Micro Credit Program

CREED started its Micro Credit Program in 1994. Organizing basic literacy courses and awareness programs, CREED discovered that the economical situation of the poor could not be improved without cash money. This is the reason why they started their loan program. The program is also meant to create the future financial sustainability of CREED.
The objectives of the Micro Credit Program are to:


  • Alleviate rural poverty by providing loan for income generating activities
  • Raise the socio-economic status of rural ultra poor women
  • Raise the awareness of the community people about their legal and social rights
  • Teach basic skills for undertaking income generating activities.


The program started in Gazipur in 1994 with 17 savings groups.

Now CREED has 165 savings groups in 4 branches with a total of  4035 members (report up to June, 2013).
CREED is running the  credit  program out of two different sources:

CREED General Fund , started in 1994

Palli  Karma-Shahayak Foundation (PKSF ) , started in 1998


The area chosen by CREED to implement the Micro-Credit Programme would have good infrastructure conditions. Furthermore there should be sufficient market opportunities in the area for beneficiaries to sell their products. The criteria for prospective members to be admitted to a savings group are as follows:


  • Their economical status should be that of a marginal farmer or day laborer;
  • They should be a permanent resident of the area;
  • They should be excluded from commercial loans;
  • Women should be  ultra poor;
  • The minimum age is eighteen years.

After selecting a suitable area, CREED organises an initial meeting and provides information on the micro credit program. When enough people show interest, a group of minimal fifteen and maximum thirty members is formed. CREED’s supervisor guides and observes the savings group for thirteen weeks and considers the members’ honesty, sincerity and solidity of family relationships.
The group chooses their own president, secretary and cashier. They receive a five-day training on leadership, group management committee, maintaining accounts, local resources, income generating activity identification etc.

Three other group members receive training on human resource development. This training also takes five days and covers subjects such as: rural poverty, causes of poverty, relationship between power and poverty, the position of women in Bangladeshi society. The three trainees are supposed to pass on their knowledge to the other group members during weekly meetings.
After thirteen weeks, group members are invited to present a loan application. Together with the supervisor, members select an area of activity. The supervisor advises them on the feasibility of their choice in terms of cost and profit and market opportunities. Once their choice is made, they receive a seven-day skills development training. Topics are mostly: poultry raising and rearing, kitchen gardening, plant/seed nursery, fishery, mat making, chalk making and small trades.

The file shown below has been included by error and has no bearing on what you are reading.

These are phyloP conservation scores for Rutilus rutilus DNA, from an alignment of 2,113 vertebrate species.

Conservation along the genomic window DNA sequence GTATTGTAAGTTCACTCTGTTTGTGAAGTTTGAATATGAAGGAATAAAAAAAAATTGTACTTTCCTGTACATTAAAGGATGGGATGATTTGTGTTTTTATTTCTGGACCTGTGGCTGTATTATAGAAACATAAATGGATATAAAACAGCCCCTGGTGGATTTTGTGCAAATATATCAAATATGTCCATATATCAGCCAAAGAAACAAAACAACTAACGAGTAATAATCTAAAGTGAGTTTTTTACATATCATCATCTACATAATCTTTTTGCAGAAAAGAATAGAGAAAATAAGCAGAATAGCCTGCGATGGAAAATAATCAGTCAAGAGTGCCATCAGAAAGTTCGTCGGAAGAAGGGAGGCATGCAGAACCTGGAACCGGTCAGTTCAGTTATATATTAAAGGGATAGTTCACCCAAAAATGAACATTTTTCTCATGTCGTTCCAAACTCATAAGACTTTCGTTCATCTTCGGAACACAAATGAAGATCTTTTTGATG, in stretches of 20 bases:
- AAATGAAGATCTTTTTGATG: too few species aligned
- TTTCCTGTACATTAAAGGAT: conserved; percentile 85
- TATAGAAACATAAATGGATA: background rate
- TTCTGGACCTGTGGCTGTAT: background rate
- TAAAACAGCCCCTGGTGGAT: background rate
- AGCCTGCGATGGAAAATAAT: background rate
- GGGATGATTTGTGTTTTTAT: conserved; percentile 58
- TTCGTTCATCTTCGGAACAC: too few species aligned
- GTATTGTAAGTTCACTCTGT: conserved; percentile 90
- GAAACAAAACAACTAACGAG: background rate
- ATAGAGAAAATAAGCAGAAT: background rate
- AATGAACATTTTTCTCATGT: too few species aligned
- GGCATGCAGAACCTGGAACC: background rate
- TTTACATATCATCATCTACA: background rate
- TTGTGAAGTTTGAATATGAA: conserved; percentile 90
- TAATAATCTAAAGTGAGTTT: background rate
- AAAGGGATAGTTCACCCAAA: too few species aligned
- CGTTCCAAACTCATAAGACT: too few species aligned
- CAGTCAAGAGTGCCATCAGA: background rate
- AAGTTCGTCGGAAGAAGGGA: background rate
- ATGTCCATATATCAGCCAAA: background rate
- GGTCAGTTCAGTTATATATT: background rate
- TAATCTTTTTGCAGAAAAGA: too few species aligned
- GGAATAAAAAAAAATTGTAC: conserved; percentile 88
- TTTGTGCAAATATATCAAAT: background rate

The members, assisted by the supervisor, have to fill out a loan application form. The area manager then visits the group and writes a report on the members’ loan application. The project manager checks this report and sends it for final approval to the head office in Dhaka.
The members have to save a weekly amount of at least 20/=  taka. They pay weekly installments on their loans. The interest rate is 25% as on declining method. The grace period is two weeks. he savings group meetings are conducted by a supervisor and held once a week.
The meetings include an awareness program. The supervisor gives information and presides over discussions on various subjects like health, education, arsenic, development awareness, sanitation, childcare, divorce etc. After that the supervisor collects the savings money and the installments.
All members of a savings group have to fill out an admission form, a basic information form, a loan application form and a loan agreement form (the latter two only when they take a loan).
The basic information form contains information on the initial economic status of the beneficiary and her or his family. The form is developed by PKSF and is used by CREED in their PKSF as well as in their CREED General Fund savings groups.


At present , the total of beneficiaries are 4035, of which 90%  are women.
Only 25% of the women use the loan by themselves. In all the other cases the husband or father in law or another male relative use the loan.
The percentage of loan defaulters is only 2%. This means that 98 % of the beneficiaries are able to make a profit and can pay their installments.

Since 1994, 5916 members left the savings groups for a variety of reasons. It may be they became solvent and don’t need a loan from CREED. It may be they migrated to another area or had financial problems.
As per field report of June, 2013 the Micro credit position of CREED is given in the Following table:

Branch Working Area Total Group Total Member Total Loaner Savings outstanding Loan outstanding % of Realization
District Upazila
Fuldi Gazipur Kaligonj 71 2004 1385 17490990 37255247 99.43%
Kaligonj -do- -do- 21 446 335 3577078 8219403 98.37%
Pubail -do- Sadre 43 919 779 4716819 16736789 96.41%
NotanKahela Tangail Mijapur 30 666 446 6914663 7687884 99.21%


165 4035 2,945 32699550 69899323 98.71%

Cumulative Disbursement  Figure (from November,1994 to June, 2013)  :

Working Area/Branch Cumulative Number of Loan Disbursement Cumulative Amount of Disbursement (Taka)
Male Female
1. Fuldi Area 2517 17056 346327000
2. KaliganjMainCity Area 349 4815 82267000
3. Pubail Area 455 5329 118245000
4. Kahela Area 190 5039 82085000


3511 32239 628924000

Total figure in US $


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